The case proceeded to a bench trial, in which CCX raised two main issues: (1) whether Rinaldi voluntarily resigned or was terminated from his employment without cause; and (2) if Rinaldi was discharged, whether his employment otherwise would have been terminated for misconduct because of his questionable travel reimbursement requests allegedly discovered after his departure.
In this opinion, we will refer to this concept as the "after-acquired evidence" defense.
After hearing the testimony of several witnesses, including testimony by Rinaldi, McGillicuddy, and Silverstein, the district court found that Rinaldi did not resign voluntarily but was terminated from his employment. The district court concluded that even under McGillicuddy and Silverstein's version of the October 6, 2004 telephone conversation, Rinaldi's statement did not constitute an offer of resignation. Moreover, the district court reasoned, Rinaldi's conduct following that phone call, as well as the financial motivations of McGillicuddy and Silverstein, supported the conclusion that Rinaldi was involuntarily terminated from his employment.
Critically, in deciding the issue whether Rinaldi departed voluntarily, the district court found that "several aspects of Silverstein and McGillicuddys testimony [were] not credible." The district court also found that McGillicuddy and Silverstein "seized upon an opportunity to remove" Rinaldi once they concluded that the sale of the Mesh Division could occur more quickly without Rinaldi's involvement. In finding the testimony of McGillicuddy and Silverstein not credible, the district court relied in part on its observation of these witnesses' demeanor while testifying, as well as the district court's conclusion that McGillicuddy and Silverstein's version of the events was implausible.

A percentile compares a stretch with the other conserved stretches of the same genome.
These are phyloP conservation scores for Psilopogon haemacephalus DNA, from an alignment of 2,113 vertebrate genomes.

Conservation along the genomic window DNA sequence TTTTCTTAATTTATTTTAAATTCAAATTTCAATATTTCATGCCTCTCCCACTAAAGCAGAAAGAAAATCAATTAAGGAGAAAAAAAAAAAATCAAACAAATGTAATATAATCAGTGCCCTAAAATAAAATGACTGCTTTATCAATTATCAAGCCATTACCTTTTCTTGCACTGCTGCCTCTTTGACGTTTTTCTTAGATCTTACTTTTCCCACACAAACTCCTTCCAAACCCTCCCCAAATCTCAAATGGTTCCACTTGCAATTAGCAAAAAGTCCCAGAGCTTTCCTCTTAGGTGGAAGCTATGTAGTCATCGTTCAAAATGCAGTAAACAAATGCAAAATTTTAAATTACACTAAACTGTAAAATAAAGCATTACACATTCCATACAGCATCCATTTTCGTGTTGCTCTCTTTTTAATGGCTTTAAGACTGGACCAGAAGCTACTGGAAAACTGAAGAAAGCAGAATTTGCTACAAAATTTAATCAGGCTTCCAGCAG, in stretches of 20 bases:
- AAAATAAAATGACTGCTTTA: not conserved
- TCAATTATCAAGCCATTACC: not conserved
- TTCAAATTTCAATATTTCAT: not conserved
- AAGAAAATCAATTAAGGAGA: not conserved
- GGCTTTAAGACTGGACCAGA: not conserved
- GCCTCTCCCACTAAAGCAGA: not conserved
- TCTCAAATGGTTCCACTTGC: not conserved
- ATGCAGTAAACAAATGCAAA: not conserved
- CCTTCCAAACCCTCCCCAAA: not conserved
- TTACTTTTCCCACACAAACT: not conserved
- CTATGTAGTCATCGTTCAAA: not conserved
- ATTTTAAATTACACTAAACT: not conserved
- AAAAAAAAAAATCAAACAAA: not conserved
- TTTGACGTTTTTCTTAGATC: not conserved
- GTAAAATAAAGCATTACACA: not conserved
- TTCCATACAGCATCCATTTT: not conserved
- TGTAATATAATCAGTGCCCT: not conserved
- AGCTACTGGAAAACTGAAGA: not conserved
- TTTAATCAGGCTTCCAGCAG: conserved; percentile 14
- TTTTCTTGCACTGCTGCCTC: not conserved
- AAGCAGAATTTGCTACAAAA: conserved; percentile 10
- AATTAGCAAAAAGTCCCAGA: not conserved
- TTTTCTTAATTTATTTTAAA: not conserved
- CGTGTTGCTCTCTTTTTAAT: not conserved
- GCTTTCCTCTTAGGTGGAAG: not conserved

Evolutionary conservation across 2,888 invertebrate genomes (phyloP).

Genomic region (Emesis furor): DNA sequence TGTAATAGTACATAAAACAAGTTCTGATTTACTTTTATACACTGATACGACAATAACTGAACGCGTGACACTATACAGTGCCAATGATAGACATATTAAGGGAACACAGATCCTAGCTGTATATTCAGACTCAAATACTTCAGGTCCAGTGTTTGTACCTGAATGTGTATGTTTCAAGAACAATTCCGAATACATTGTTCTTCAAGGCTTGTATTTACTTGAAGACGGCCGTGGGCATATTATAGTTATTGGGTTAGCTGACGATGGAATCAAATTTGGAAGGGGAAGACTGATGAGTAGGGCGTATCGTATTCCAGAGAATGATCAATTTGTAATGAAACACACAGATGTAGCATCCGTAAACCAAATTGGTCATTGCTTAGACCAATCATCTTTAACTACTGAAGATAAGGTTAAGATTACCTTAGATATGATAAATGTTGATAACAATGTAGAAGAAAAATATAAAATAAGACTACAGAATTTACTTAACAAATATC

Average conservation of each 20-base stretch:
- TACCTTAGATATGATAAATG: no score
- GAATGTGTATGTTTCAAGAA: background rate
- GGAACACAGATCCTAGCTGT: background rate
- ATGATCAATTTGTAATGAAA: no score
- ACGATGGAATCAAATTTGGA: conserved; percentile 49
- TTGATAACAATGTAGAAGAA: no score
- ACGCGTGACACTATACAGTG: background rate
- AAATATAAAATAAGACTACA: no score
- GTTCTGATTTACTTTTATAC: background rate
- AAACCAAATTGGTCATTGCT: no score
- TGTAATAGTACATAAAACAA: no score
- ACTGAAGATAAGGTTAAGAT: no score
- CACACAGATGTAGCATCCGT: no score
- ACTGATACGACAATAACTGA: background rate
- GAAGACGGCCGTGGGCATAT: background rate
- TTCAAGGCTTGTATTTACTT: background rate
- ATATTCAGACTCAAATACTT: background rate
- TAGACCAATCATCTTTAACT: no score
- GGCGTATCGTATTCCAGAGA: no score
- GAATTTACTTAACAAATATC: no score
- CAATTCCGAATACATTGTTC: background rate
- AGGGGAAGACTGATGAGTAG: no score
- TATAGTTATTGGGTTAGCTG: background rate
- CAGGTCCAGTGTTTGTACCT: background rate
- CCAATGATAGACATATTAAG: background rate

After rejecting CCX's contention that Rinaldi resigned voluntarily, the district court considered CCX's after-acquired evidence defense. According to CCX, it first became aware during discovery in this case that Rinaldi sometimes used "frequent flyer miles" for business travel, but later sought and obtained cash reimbursement from CCX for the listed cost of those trips. Rinaldi engaged in this practice seventeen times during his six-year tenure as CEO, and received about $22,000 in "reimbursements" for alleged expenses that he did not actually incur.
Rinaldi testified that he selectively used his frequent flyer miles in this manner for `Very rich reward situation[s]," such as expensive flights from Charlotte, North Carolina to Pittsburgh, Pennsylvania. For ten such trips between Charlotte and Pittsburgh, Rinaldi sought cash reimbursement from CCX despite having used frequent flier miles, and received, on average, $877.42 for each of these trips. Rinaldi also used frequent flyer miles, but sought cash reimbursement, for trips to Milan, Italy, and Cologne, Germany, obtaining reimbursements of $4,089.37 and $5,226.55, respectively.